Health reform law will boost care quality, Sebelius says
■ The measure has made it easier to study innovations and make changes in how medical care is delivered, according to the HHS secretary.
The Patient Protection and Affordable Care Act enacted in March will place a greater emphasis on improving the quality and safety of medical care in America, Health and Human Services Secretary Kathleen Sebelius told about 6,000 health professionals and executives at the Institute for Healthcare Improvement's annual meeting in Orlando, Fla.
"Reform is not just about insurance," Sebelius said. "The law is also a serious platform for improving the quality of health care and changing the delivery system so we stop doing things that don't work for patients and start doing things which do work. It's about better care: care that is safe, timely, effective, efficient, equitable and patient-centered."
The reform law has made it easier for HHS and the Centers for Medicare & Medicaid Services to study health care delivery innovations and make changes based on the results, Sebelius said in a news briefing after her speech on Dec. 7.
"We've had demonstration projects authorized before, but often they were very small and scattered and for a time-limited period," she said. "Now they'll be larger scale from the beginning, and we'll have the test results almost immediately, and we can make the payment reform. There won't be a two- or three-step process with a big delay in the middle. We can have very robust projects starting and then have the data collection systems we'll need to implement them more quickly."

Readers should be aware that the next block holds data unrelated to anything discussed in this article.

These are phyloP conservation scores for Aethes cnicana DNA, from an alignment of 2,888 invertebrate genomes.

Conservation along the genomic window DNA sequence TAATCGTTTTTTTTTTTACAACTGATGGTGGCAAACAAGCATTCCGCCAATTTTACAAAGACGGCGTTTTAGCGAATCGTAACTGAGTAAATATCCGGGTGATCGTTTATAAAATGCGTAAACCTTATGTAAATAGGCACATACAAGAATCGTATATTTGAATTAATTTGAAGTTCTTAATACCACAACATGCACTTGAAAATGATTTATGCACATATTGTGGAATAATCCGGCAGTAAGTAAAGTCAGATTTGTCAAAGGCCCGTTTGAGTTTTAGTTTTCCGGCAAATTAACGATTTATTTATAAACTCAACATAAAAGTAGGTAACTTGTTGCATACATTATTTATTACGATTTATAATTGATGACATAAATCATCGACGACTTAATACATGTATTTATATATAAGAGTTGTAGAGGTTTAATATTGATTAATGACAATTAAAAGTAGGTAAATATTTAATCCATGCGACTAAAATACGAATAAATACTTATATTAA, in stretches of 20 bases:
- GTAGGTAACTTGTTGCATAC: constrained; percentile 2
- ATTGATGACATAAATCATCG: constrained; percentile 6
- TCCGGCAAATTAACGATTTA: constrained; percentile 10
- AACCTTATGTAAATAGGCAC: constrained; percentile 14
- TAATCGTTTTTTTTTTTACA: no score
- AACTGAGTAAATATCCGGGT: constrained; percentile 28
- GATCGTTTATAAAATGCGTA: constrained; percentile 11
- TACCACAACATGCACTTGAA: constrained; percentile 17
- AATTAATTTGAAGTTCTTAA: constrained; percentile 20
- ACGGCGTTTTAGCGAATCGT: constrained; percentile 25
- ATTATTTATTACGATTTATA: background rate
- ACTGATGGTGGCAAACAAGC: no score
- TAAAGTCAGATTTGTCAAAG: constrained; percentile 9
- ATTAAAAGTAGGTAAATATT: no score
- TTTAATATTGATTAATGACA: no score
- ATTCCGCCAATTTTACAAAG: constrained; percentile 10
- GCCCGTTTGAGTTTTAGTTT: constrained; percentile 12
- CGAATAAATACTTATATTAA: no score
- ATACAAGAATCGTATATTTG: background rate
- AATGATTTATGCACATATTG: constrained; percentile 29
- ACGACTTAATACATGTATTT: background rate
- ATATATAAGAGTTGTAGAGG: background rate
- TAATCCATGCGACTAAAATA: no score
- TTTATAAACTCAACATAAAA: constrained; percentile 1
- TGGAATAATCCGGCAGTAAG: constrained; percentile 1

Prominent health care executives at the institute's news briefing said the Affordable Care Act will put quality and safety in the spotlight.
"The really big reform that needs to happen is care reform," said George Halvorson, CEO of Kaiser Permanente, the Oakland, Calif.-based health plan. "We can do a better job of caring for people with chronic conditions, do a better job of connecting caregivers, get better science about care delivery.
"If you look at the health care reform bill, there are about 2,000 'shalls' in the bill. Over 60% of them deal with care. If you look at the long-term impact of the bill on America, it really deals with care delivery."
Halvorson said the appointment of Donald M. Berwick, MD, former CEO of the Institute for Healthcare Improvement, as CMS administrator sent a clear message about how quality soon will take center stage in health policy discussions. That will translate into payment changes and reward organizations that are performing well on quality, said Lee Carter, chair of the board of trustees at the Cincinnati Children's Hospital Medical Center.
"At Cincinnati Children's, as we've improved quality, we've improved the bottom line," Carter said. "I still get pushback in talking about the business case for quality in health care. People say, 'There is no business case for quality.' I look at them and say, 'I really feel sorry for you. Those of us who know there is will prosper, and those who think there isn't will be left behind.' "